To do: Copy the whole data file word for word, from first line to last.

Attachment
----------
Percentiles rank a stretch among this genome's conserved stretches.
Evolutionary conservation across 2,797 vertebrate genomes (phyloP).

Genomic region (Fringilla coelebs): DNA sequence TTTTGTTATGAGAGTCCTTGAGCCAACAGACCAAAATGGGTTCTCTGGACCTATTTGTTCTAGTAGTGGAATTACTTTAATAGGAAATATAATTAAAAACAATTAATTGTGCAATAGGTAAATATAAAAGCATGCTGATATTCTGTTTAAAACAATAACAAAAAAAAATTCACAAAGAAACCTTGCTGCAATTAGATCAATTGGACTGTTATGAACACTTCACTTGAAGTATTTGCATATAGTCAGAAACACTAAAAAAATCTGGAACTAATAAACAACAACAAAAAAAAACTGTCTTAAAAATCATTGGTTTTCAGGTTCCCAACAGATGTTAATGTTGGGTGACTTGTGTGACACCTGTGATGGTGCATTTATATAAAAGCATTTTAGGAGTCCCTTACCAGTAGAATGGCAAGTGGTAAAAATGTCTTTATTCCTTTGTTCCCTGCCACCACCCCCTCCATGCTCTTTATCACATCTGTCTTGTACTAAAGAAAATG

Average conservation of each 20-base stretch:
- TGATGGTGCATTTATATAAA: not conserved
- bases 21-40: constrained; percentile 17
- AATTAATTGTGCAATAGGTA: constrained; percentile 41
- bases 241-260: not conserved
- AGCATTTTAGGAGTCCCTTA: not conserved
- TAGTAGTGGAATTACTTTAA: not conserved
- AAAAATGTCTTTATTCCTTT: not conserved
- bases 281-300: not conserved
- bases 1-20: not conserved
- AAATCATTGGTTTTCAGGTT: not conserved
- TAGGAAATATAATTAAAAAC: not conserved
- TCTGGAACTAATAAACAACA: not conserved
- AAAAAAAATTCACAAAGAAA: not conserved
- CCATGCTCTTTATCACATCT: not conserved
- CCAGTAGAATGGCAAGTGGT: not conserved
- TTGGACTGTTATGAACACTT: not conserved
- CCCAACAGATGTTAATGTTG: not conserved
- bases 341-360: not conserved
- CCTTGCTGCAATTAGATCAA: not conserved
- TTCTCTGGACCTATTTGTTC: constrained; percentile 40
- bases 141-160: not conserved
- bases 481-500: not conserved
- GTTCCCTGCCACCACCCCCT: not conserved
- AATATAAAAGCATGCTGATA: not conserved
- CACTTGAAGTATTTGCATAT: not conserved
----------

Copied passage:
Percentiles rank a stretch among this genome's conserved stretches.
Evolutionary conservation across 2,797 vertebrate genomes (phyloP).

Genomic region (Fringilla coelebs): DNA sequence TTTTGTTATGAGAGTCCTTGAGCCAACAGACCAAAATGGGTTCTCTGGACCTATTTGTTCTAGTAGTGGAATTACTTTAATAGGAAATATAATTAAAAACAATTAATTGTGCAATAGGTAAATATAAAAGCATGCTGATATTCTGTTTAAAACAATAACAAAAAAAAATTCACAAAGAAACCTTGCTGCAATTAGATCAATTGGACTGTTATGAACACTTCACTTGAAGTATTTGCATATAGTCAGAAACACTAAAAAAATCTGGAACTAATAAACAACAACAAAAAAAAACTGTCTTAAAAATCATTGGTTTTCAGGTTCCCAACAGATGTTAATGTTGGGTGACTTGTGTGACACCTGTGATGGTGCATTTATATAAAAGCATTTTAGGAGTCCCTTACCAGTAGAATGGCAAGTGGTAAAAATGTCTTTATTCCTTTGTTCCCTGCCACCACCCCCTCCATGCTCTTTATCACATCTGTCTTGTACTAAAGAAAATG

Average conservation of each 20-base stretch:
- TGATGGTGCATTTATATAAA: not conserved
- bases 21-40: constrained; percentile 17
- AATTAATTGTGCAATAGGTA: constrained; percentile 41
- bases 241-260: not conserved
- AGCATTTTAGGAGTCCCTTA: not conserved
- TAGTAGTGGAATTACTTTAA: not conserved
- AAAAATGTCTTTATTCCTTT: not conserved
- bases 281-300: not conserved
- bases 1-20: not conserved
- AAATCATTGGTTTTCAGGTT: not conserved
- TAGGAAATATAATTAAAAAC: not conserved
- TCTGGAACTAATAAACAACA: not conserved
- AAAAAAAATTCACAAAGAAA: not conserved
- CCATGCTCTTTATCACATCT: not conserved
- CCAGTAGAATGGCAAGTGGT: not conserved
- TTGGACTGTTATGAACACTT: not conserved
- CCCAACAGATGTTAATGTTG: not conserved
- bases 341-360: not conserved
- CCTTGCTGCAATTAGATCAA: not conserved
- TTCTCTGGACCTATTTGTTC: constrained; percentile 40
- bases 141-160: not conserved
- bases 481-500: not conserved
- GTTCCCTGCCACCACCCCCT: not conserved
- AATATAAAAGCATGCTGATA: not conserved
- CACTTGAAGTATTTGCATAT: not conserved